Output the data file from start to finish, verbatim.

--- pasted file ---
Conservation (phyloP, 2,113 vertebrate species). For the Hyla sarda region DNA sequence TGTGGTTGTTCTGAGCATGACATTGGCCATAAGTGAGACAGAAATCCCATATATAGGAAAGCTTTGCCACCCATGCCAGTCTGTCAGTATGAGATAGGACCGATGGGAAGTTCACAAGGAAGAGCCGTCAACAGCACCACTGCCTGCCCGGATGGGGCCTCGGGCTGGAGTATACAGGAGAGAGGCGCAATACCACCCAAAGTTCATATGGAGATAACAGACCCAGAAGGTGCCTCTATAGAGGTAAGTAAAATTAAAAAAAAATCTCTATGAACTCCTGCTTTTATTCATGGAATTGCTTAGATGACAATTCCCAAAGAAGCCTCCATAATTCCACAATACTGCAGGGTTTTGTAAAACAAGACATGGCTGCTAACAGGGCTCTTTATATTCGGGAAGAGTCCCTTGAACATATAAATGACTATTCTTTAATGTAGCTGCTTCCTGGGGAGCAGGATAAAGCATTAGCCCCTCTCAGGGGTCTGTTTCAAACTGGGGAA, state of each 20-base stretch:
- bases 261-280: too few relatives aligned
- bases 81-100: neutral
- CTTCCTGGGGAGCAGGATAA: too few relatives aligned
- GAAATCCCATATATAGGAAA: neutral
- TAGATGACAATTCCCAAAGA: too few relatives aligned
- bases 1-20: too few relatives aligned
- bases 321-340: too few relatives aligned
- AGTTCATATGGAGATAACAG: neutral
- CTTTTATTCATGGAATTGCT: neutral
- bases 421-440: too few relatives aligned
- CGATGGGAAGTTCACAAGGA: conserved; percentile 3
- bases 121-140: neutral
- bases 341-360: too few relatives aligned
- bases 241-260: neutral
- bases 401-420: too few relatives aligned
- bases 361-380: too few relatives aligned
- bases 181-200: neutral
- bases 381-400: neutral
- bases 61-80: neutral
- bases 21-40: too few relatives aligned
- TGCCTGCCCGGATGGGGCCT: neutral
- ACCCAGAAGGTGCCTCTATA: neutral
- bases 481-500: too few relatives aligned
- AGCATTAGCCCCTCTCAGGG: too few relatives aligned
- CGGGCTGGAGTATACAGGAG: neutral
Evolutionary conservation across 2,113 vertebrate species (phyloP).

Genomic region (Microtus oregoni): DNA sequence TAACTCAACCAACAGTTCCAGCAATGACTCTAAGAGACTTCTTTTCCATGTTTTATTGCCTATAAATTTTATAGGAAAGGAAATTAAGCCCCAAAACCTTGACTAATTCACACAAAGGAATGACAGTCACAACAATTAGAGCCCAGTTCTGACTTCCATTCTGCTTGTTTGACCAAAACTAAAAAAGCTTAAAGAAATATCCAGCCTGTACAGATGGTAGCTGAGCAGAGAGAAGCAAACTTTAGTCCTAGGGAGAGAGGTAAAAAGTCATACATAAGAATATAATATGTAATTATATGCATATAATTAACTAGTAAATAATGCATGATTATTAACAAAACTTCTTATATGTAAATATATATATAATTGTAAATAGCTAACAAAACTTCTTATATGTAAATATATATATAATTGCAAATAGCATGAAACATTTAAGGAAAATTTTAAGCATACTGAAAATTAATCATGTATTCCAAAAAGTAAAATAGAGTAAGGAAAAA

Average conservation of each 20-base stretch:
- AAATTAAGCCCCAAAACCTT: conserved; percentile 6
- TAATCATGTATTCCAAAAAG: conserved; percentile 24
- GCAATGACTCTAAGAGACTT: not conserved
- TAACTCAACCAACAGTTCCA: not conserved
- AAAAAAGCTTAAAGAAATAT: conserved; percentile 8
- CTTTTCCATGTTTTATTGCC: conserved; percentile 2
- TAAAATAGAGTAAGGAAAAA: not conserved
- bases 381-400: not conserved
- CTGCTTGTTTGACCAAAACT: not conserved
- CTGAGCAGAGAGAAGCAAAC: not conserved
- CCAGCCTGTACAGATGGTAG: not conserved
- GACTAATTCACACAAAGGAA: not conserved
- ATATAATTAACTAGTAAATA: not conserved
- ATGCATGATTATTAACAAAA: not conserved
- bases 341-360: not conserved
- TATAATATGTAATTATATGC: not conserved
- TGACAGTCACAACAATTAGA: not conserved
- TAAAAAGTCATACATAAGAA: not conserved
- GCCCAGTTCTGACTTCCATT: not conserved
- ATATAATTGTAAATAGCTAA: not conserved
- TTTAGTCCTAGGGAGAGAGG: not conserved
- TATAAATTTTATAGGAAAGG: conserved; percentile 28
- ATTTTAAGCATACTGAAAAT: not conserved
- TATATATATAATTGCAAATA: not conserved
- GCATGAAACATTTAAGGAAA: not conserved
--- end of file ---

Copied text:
Conservation (phyloP, 2,113 vertebrate species). For the Hyla sarda region DNA sequence TGTGGTTGTTCTGAGCATGACATTGGCCATAAGTGAGACAGAAATCCCATATATAGGAAAGCTTTGCCACCCATGCCAGTCTGTCAGTATGAGATAGGACCGATGGGAAGTTCACAAGGAAGAGCCGTCAACAGCACCACTGCCTGCCCGGATGGGGCCTCGGGCTGGAGTATACAGGAGAGAGGCGCAATACCACCCAAAGTTCATATGGAGATAACAGACCCAGAAGGTGCCTCTATAGAGGTAAGTAAAATTAAAAAAAAATCTCTATGAACTCCTGCTTTTATTCATGGAATTGCTTAGATGACAATTCCCAAAGAAGCCTCCATAATTCCACAATACTGCAGGGTTTTGTAAAACAAGACATGGCTGCTAACAGGGCTCTTTATATTCGGGAAGAGTCCCTTGAACATATAAATGACTATTCTTTAATGTAGCTGCTTCCTGGGGAGCAGGATAAAGCATTAGCCCCTCTCAGGGGTCTGTTTCAAACTGGGGAA, state of each 20-base stretch:
- bases 261-280: too few relatives aligned
- bases 81-100: neutral
- CTTCCTGGGGAGCAGGATAA: too few relatives aligned
- GAAATCCCATATATAGGAAA: neutral
- TAGATGACAATTCCCAAAGA: too few relatives aligned
- bases 1-20: too few relatives aligned
- bases 321-340: too few relatives aligned
- AGTTCATATGGAGATAACAG: neutral
- CTTTTATTCATGGAATTGCT: neutral
- bases 421-440: too few relatives aligned
- CGATGGGAAGTTCACAAGGA: conserved; percentile 3
- bases 121-140: neutral
- bases 341-360: too few relatives aligned
- bases 241-260: neutral
- bases 401-420: too few relatives aligned
- bases 361-380: too few relatives aligned
- bases 181-200: neutral
- bases 381-400: neutral
- bases 61-80: neutral
- bases 21-40: too few relatives aligned
- TGCCTGCCCGGATGGGGCCT: neutral
- ACCCAGAAGGTGCCTCTATA: neutral
- bases 481-500: too few relatives aligned
- AGCATTAGCCCCTCTCAGGG: too few relatives aligned
- CGGGCTGGAGTATACAGGAG: neutral
Evolutionary conservation across 2,113 vertebrate species (phyloP).

Genomic region (Microtus oregoni): DNA sequence TAACTCAACCAACAGTTCCAGCAATGACTCTAAGAGACTTCTTTTCCATGTTTTATTGCCTATAAATTTTATAGGAAAGGAAATTAAGCCCCAAAACCTTGACTAATTCACACAAAGGAATGACAGTCACAACAATTAGAGCCCAGTTCTGACTTCCATTCTGCTTGTTTGACCAAAACTAAAAAAGCTTAAAGAAATATCCAGCCTGTACAGATGGTAGCTGAGCAGAGAGAAGCAAACTTTAGTCCTAGGGAGAGAGGTAAAAAGTCATACATAAGAATATAATATGTAATTATATGCATATAATTAACTAGTAAATAATGCATGATTATTAACAAAACTTCTTATATGTAAATATATATATAATTGTAAATAGCTAACAAAACTTCTTATATGTAAATATATATATAATTGCAAATAGCATGAAACATTTAAGGAAAATTTTAAGCATACTGAAAATTAATCATGTATTCCAAAAAGTAAAATAGAGTAAGGAAAAA

Average conservation of each 20-base stretch:
- AAATTAAGCCCCAAAACCTT: conserved; percentile 6
- TAATCATGTATTCCAAAAAG: conserved; percentile 24
- GCAATGACTCTAAGAGACTT: not conserved
- TAACTCAACCAACAGTTCCA: not conserved
- AAAAAAGCTTAAAGAAATAT: conserved; percentile 8
- CTTTTCCATGTTTTATTGCC: conserved; percentile 2
- TAAAATAGAGTAAGGAAAAA: not conserved
- bases 381-400: not conserved
- CTGCTTGTTTGACCAAAACT: not conserved
- CTGAGCAGAGAGAAGCAAAC: not conserved
- CCAGCCTGTACAGATGGTAG: not conserved
- GACTAATTCACACAAAGGAA: not conserved
- ATATAATTAACTAGTAAATA: not conserved
- ATGCATGATTATTAACAAAA: not conserved
- bases 341-360: not conserved
- TATAATATGTAATTATATGC: not conserved
- TGACAGTCACAACAATTAGA: not conserved
- TAAAAAGTCATACATAAGAA: not conserved
- GCCCAGTTCTGACTTCCATT: not conserved
- ATATAATTGTAAATAGCTAA: not conserved
- TTTAGTCCTAGGGAGAGAGG: not conserved
- TATAAATTTTATAGGAAAGG: conserved; percentile 28
- ATTTTAAGCATACTGAAAAT: not conserved
- TATATATATAATTGCAAATA: not conserved
- GCATGAAACATTTAAGGAAA: not conserved